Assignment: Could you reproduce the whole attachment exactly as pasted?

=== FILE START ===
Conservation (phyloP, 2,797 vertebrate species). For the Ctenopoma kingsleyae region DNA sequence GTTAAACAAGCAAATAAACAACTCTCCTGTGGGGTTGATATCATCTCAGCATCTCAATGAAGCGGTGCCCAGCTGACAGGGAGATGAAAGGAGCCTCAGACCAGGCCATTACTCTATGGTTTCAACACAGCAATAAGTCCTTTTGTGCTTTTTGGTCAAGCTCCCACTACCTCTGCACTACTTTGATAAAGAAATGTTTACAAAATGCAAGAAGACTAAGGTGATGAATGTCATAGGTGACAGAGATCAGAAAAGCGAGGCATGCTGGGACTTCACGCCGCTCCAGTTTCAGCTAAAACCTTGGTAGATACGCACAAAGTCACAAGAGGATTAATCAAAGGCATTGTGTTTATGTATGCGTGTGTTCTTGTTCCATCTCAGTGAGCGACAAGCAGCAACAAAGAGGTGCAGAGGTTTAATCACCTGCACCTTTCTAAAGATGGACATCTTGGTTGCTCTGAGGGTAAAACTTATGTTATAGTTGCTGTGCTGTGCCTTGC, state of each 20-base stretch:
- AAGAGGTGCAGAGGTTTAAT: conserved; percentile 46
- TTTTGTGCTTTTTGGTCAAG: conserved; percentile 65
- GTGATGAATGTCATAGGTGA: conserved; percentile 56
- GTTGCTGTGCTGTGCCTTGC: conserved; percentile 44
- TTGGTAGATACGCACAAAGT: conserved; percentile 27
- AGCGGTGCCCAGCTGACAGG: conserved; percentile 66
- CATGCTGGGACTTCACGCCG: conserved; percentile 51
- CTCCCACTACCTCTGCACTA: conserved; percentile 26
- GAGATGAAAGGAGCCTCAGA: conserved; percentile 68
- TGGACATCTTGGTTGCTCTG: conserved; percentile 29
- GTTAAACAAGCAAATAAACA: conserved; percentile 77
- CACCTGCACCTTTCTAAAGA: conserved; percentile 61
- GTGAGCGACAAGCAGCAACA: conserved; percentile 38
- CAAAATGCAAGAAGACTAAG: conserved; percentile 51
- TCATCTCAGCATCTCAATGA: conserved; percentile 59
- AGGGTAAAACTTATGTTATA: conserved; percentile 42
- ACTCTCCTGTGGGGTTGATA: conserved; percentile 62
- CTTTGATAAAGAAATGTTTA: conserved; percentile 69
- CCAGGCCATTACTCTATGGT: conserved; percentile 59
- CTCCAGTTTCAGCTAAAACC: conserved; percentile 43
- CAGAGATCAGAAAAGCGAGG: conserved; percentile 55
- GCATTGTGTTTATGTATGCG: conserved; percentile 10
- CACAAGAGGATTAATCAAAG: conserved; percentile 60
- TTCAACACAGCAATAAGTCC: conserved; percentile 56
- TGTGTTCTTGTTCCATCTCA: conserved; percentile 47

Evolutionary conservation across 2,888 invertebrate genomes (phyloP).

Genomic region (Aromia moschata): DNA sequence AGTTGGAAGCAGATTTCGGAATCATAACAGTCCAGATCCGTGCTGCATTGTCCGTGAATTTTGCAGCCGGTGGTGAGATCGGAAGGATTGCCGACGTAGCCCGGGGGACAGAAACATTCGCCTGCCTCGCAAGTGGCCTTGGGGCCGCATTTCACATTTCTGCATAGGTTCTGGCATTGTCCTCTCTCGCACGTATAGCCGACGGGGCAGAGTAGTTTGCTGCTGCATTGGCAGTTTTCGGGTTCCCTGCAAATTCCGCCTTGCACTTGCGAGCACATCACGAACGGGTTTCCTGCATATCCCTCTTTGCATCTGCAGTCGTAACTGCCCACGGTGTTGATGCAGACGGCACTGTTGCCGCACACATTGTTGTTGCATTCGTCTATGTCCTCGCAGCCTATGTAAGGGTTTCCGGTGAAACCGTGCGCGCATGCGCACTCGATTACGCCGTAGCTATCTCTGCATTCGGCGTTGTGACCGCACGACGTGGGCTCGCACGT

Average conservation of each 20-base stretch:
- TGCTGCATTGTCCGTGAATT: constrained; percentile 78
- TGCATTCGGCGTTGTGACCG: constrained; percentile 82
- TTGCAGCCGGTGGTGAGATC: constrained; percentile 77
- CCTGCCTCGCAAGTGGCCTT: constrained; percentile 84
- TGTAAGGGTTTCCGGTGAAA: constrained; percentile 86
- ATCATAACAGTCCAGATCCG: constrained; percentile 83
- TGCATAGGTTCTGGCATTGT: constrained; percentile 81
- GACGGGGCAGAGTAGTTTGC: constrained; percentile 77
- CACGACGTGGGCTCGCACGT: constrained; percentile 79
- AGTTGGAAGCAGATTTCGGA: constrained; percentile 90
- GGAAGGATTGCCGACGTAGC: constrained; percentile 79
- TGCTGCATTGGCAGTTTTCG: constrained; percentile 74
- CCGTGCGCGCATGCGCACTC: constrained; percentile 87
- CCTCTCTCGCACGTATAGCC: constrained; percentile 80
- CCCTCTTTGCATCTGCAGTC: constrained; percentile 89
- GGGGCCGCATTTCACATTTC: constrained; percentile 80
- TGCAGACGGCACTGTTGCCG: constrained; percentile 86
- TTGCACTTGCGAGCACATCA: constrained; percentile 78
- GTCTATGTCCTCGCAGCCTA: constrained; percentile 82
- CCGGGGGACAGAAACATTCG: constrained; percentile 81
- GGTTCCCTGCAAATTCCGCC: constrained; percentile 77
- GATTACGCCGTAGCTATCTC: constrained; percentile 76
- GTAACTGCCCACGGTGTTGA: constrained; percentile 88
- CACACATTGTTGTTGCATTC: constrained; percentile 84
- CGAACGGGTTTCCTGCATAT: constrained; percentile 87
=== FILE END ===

Conservation (phyloP, 2,797 vertebrate species). For the Ctenopoma kingsleyae region DNA sequence GTTAAACAAGCAAATAAACAACTCTCCTGTGGGGTTGATATCATCTCAGCATCTCAATGAAGCGGTGCCCAGCTGACAGGGAGATGAAAGGAGCCTCAGACCAGGCCATTACTCTATGGTTTCAACACAGCAATAAGTCCTTTTGTGCTTTTTGGTCAAGCTCCCACTACCTCTGCACTACTTTGATAAAGAAATGTTTACAAAATGCAAGAAGACTAAGGTGATGAATGTCATAGGTGACAGAGATCAGAAAAGCGAGGCATGCTGGGACTTCACGCCGCTCCAGTTTCAGCTAAAACCTTGGTAGATACGCACAAAGTCACAAGAGGATTAATCAAAGGCATTGTGTTTATGTATGCGTGTGTTCTTGTTCCATCTCAGTGAGCGACAAGCAGCAACAAAGAGGTGCAGAGGTTTAATCACCTGCACCTTTCTAAAGATGGACATCTTGGTTGCTCTGAGGGTAAAACTTATGTTATAGTTGCTGTGCTGTGCCTTGC, state of each 20-base stretch:
- AAGAGGTGCAGAGGTTTAAT: conserved; percentile 46
- TTTTGTGCTTTTTGGTCAAG: conserved; percentile 65
- GTGATGAATGTCATAGGTGA: conserved; percentile 56
- GTTGCTGTGCTGTGCCTTGC: conserved; percentile 44
- TTGGTAGATACGCACAAAGT: conserved; percentile 27
- AGCGGTGCCCAGCTGACAGG: conserved; percentile 66
- CATGCTGGGACTTCACGCCG: conserved; percentile 51
- CTCCCACTACCTCTGCACTA: conserved; percentile 26
- GAGATGAAAGGAGCCTCAGA: conserved; percentile 68
- TGGACATCTTGGTTGCTCTG: conserved; percentile 29
- GTTAAACAAGCAAATAAACA: conserved; percentile 77
- CACCTGCACCTTTCTAAAGA: conserved; percentile 61
- GTGAGCGACAAGCAGCAACA: conserved; percentile 38
- CAAAATGCAAGAAGACTAAG: conserved; percentile 51
- TCATCTCAGCATCTCAATGA: conserved; percentile 59
- AGGGTAAAACTTATGTTATA: conserved; percentile 42
- ACTCTCCTGTGGGGTTGATA: conserved; percentile 62
- CTTTGATAAAGAAATGTTTA: conserved; percentile 69
- CCAGGCCATTACTCTATGGT: conserved; percentile 59
- CTCCAGTTTCAGCTAAAACC: conserved; percentile 43
- CAGAGATCAGAAAAGCGAGG: conserved; percentile 55
- GCATTGTGTTTATGTATGCG: conserved; percentile 10
- CACAAGAGGATTAATCAAAG: conserved; percentile 60
- TTCAACACAGCAATAAGTCC: conserved; percentile 56
- TGTGTTCTTGTTCCATCTCA: conserved; percentile 47

Evolutionary conservation across 2,888 invertebrate genomes (phyloP).

Genomic region (Aromia moschata): DNA sequence AGTTGGAAGCAGATTTCGGAATCATAACAGTCCAGATCCGTGCTGCATTGTCCGTGAATTTTGCAGCCGGTGGTGAGATCGGAAGGATTGCCGACGTAGCCCGGGGGACAGAAACATTCGCCTGCCTCGCAAGTGGCCTTGGGGCCGCATTTCACATTTCTGCATAGGTTCTGGCATTGTCCTCTCTCGCACGTATAGCCGACGGGGCAGAGTAGTTTGCTGCTGCATTGGCAGTTTTCGGGTTCCCTGCAAATTCCGCCTTGCACTTGCGAGCACATCACGAACGGGTTTCCTGCATATCCCTCTTTGCATCTGCAGTCGTAACTGCCCACGGTGTTGATGCAGACGGCACTGTTGCCGCACACATTGTTGTTGCATTCGTCTATGTCCTCGCAGCCTATGTAAGGGTTTCCGGTGAAACCGTGCGCGCATGCGCACTCGATTACGCCGTAGCTATCTCTGCATTCGGCGTTGTGACCGCACGACGTGGGCTCGCACGT

Average conservation of each 20-base stretch:
- TGCTGCATTGTCCGTGAATT: constrained; percentile 78
- TGCATTCGGCGTTGTGACCG: constrained; percentile 82
- TTGCAGCCGGTGGTGAGATC: constrained; percentile 77
- CCTGCCTCGCAAGTGGCCTT: constrained; percentile 84
- TGTAAGGGTTTCCGGTGAAA: constrained; percentile 86
- ATCATAACAGTCCAGATCCG: constrained; percentile 83
- TGCATAGGTTCTGGCATTGT: constrained; percentile 81
- GACGGGGCAGAGTAGTTTGC: constrained; percentile 77
- CACGACGTGGGCTCGCACGT: constrained; percentile 79
- AGTTGGAAGCAGATTTCGGA: constrained; percentile 90
- GGAAGGATTGCCGACGTAGC: constrained; percentile 79
- TGCTGCATTGGCAGTTTTCG: constrained; percentile 74
- CCGTGCGCGCATGCGCACTC: constrained; percentile 87
- CCTCTCTCGCACGTATAGCC: constrained; percentile 80
- CCCTCTTTGCATCTGCAGTC: constrained; percentile 89
- GGGGCCGCATTTCACATTTC: constrained; percentile 80
- TGCAGACGGCACTGTTGCCG: constrained; percentile 86
- TTGCACTTGCGAGCACATCA: constrained; percentile 78
- GTCTATGTCCTCGCAGCCTA: constrained; percentile 82
- CCGGGGGACAGAAACATTCG: constrained; percentile 81
- GGTTCCCTGCAAATTCCGCC: constrained; percentile 77
- GATTACGCCGTAGCTATCTC: constrained; percentile 76
- GTAACTGCCCACGGTGTTGA: constrained; percentile 88
- CACACATTGTTGTTGCATTC: constrained; percentile 84
- CGAACGGGTTTCCTGCATAT: constrained; percentile 87